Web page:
5. Summary: The scrum master helps to facilitate scrum to the larger team by ensuring the scrum framework is followed. He/she is committed to the scrum values and practices, but should also remain flexible and open to opportunities for the team to improve their workflow.

      the scrum master is someone that facilitates the team, and helps ensure that the scrum framework is followed, and values adhered to.

  3. Nov 2020
    1. Scrum-Based Learning Environment: Fostering Self-Regulated Learning.

      Linden, T. (2018). Scrum-Based Learning Environment: Fostering Self-Regulated Learning. Journal of Information Systems Education, 29(2), 65–74.

    1. An Agile Framework for Teaching with Scrum in the IT Project Management Classroom

      Rush, D. E., & Connolly, A. J. (2020). An Agile Framework for Teaching with Scrum in the IT Project Management Classroom. Journal of Information Systems Education, 3, 196.

  4. Apr 2020
    1. Spikes Spikes are a type of exploration Enabler Story in SAFe. Defined initially in Extreme Programming (XP), they represent activities such as research, design, investigation, exploration, and prototyping. Their purpose is to gain the knowledge necessary to reduce the risk of a technical approach, better understand a requirement, or increase the reliability of a story estimate. Like other stories, spikes are estimated and then demonstrated at the end of the Iteration. They also provide an agreed upon protocol and workflow that Agile Release Trains (ARTs) use to help determine the viability of Epics. Details Agile and Lean value facts over speculation. When faced with a question, risk, or uncertainty, Agile Teams conduct small experiments before moving to implementation, rather than speculate about the outcome or jump to a Solution. Teams may use spikes in a variety of situations: Estimate new Features and Capabilities to analyze the implied behavior, providing insight about the approach for splitting them into smaller, quantifiable pieces Perform feasibility analysis and other activities that help determine the viability of epics Conduct basic research to familiarize them with a new technology or domain Gain confidence in a technical or functional approach, reducing risk and uncertainty Spikes involve creating a small program, research activity, or test that demonstrates some aspect of new functionality. Technical and Functional Spikes Spikes primarily come in two forms: technical and functional. Functional spikes – They are used to analyze overall solution behavior and determine: How to break it down How to organize the work Where risk and complexity exist How to use insights to influence implementation decisions Technical spikes – They are used to research various approaches in the solution domain. For example: Determine a build-versus-buy decision Evaluate the potential performance or load impact of a new user story Evaluate specific technical implementation approaches Develop confidence about the desired solution path Some features and user stories may require both types of spikes. Here’s an example: “As a consumer, I want to see my daily energy use in a histogram so that I can quickly understand my past, current, and projected energy consumption.” In this case, a team might create both types of spikes: A technical spike to research how long it takes to update a customer display to current usage, determining communication requirements, bandwidth, and whether to push or pull the data A functional spike – Prototype a histogram in the web portal and get some user feedback on presentation size, style, and charting Guidelines for Spikes Since spikes do not directly deliver user value, use them sparingly. The following guidelines apply. Quantifiable, Demonstrable, and Acceptable Like other stories, spikes are put in the Team Backlog, estimated, and sized to fit in an iteration. Spike results are different from a story because spikes typically produce information rather than working code. They should develop only the necessary data to identify and size the stories that drive it confidently. The output of a spike is demonstrable, both to the team and to any other stakeholders, which brings visibility to the research and architectural efforts, and also helps build collective ownership and shared responsibility for decision-making. The Product Owner accepts spikes that have been demoed and meet its acceptance criteria. Timing of Spikes Since they represent uncertainty in one or more potential stories, planning for both the spike and the resulting stories in the same iteration is sometimes risky. However, if it’s small and straightforward, and a quick solution is likely to be found, then it can be quite efficient to do both in the same iteration. The Exception, Not the Rule Every user story has uncertainty and risk; that’s the nature of Agile development. The team discovers the right solution through discussion, collaboration, experimentation, and negotiation. Thus, in one sense, every user story contains spike-like activities to identify the technical and functional risks. The goal of an Agile team is to learn how to address uncertainty in each iteration. Spikes are critical when high uncertainty exist, or there are many unknowns.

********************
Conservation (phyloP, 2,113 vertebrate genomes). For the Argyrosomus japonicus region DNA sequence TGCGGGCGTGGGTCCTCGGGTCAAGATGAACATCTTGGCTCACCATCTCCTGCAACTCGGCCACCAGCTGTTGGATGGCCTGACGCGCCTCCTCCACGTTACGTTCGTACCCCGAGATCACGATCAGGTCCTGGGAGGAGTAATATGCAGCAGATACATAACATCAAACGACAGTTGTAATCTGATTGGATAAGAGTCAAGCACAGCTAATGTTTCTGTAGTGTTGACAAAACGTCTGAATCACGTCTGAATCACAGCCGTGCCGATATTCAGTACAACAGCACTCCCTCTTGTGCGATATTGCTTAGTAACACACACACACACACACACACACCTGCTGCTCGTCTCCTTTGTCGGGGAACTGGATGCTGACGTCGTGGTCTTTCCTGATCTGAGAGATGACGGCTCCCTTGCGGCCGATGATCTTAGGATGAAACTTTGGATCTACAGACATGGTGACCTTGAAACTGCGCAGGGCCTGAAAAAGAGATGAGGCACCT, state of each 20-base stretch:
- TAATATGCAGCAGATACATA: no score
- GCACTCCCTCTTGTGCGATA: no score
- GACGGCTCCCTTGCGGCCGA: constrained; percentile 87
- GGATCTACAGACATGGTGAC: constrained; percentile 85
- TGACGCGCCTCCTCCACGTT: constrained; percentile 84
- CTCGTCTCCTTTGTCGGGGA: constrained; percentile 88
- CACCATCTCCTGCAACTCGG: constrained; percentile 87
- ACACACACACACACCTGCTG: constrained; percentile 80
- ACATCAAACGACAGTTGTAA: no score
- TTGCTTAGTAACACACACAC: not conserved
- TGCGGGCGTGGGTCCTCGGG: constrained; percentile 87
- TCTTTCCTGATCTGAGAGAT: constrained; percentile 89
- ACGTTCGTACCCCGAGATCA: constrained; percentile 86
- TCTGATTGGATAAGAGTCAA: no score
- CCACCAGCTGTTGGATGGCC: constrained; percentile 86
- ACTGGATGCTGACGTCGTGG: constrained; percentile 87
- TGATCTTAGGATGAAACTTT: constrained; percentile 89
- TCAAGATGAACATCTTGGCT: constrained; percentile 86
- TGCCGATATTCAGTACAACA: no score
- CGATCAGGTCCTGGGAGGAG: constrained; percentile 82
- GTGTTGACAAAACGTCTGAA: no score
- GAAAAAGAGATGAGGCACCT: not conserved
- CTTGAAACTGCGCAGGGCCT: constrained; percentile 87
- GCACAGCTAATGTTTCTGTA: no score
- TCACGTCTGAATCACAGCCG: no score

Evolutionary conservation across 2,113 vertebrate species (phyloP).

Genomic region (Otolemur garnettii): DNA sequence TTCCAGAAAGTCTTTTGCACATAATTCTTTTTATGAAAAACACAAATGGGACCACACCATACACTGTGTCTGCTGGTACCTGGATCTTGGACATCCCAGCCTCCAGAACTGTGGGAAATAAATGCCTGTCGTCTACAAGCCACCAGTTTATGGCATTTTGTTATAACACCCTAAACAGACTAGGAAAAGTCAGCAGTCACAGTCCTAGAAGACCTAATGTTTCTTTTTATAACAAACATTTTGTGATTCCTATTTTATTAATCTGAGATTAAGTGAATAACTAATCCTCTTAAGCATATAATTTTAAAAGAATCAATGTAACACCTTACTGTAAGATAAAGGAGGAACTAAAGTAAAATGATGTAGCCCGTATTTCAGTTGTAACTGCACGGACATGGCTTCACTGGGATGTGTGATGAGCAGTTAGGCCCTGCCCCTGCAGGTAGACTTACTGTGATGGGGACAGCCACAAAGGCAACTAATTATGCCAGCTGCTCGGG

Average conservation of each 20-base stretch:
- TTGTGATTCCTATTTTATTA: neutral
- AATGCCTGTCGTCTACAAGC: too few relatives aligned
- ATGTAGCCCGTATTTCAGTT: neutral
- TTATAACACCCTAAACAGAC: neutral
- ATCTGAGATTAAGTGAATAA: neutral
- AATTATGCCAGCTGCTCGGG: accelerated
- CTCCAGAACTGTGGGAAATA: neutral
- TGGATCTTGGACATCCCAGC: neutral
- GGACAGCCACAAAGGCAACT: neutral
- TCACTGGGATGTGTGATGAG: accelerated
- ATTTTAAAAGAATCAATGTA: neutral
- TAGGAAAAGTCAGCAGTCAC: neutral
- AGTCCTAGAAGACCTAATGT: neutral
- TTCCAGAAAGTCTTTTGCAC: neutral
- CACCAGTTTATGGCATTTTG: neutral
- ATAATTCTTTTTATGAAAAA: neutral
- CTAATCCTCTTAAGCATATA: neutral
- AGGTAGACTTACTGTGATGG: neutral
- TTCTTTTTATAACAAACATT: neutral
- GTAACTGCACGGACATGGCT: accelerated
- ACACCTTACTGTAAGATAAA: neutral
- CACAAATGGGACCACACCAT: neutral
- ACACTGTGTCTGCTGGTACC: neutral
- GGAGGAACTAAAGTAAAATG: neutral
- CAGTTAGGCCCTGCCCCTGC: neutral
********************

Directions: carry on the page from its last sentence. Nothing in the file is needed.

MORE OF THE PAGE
5. Apr 2019
    1. People-centric means that you will allocate specific people to focus primarily on the maintenance tasks,

      approach 1

  6. Nov 2017
    1. important ScrumMaster characteristics.

      One must be (among others):

      • Knowledgeable
      • Questioning
      • Patient
      • Collaborative
      • Protective
      • Transparent
    2. the principal ScrumMaster responsibilities.

      These include:

      • Coach
      • Servant Leader
      • Process Authority
      • Interference Shield
      • Impediment Remover
      • Change Agent
  7. May 2017
    1. Every time a customer service assistant shrugs and says “computer says no” or an organization acts in crazy, inflexible ways, odds-are there’s a database underneath which has a limited, rigid view of reality and it’s simply too expensive to fix the software to make the organization more intelligent. We live in these boxes, as pervasive as oxygen, and as inflexible as punched cards.

      Isn't it interesting how the rigidity of institutionalised "old economy"-businesses and their management structure as well as their work ethics is, in a way, mimicked by their IT-architecture? Efficiency over effectiveness, stability over flexibility, repetition over creative destruction and innovation. And then came Agile...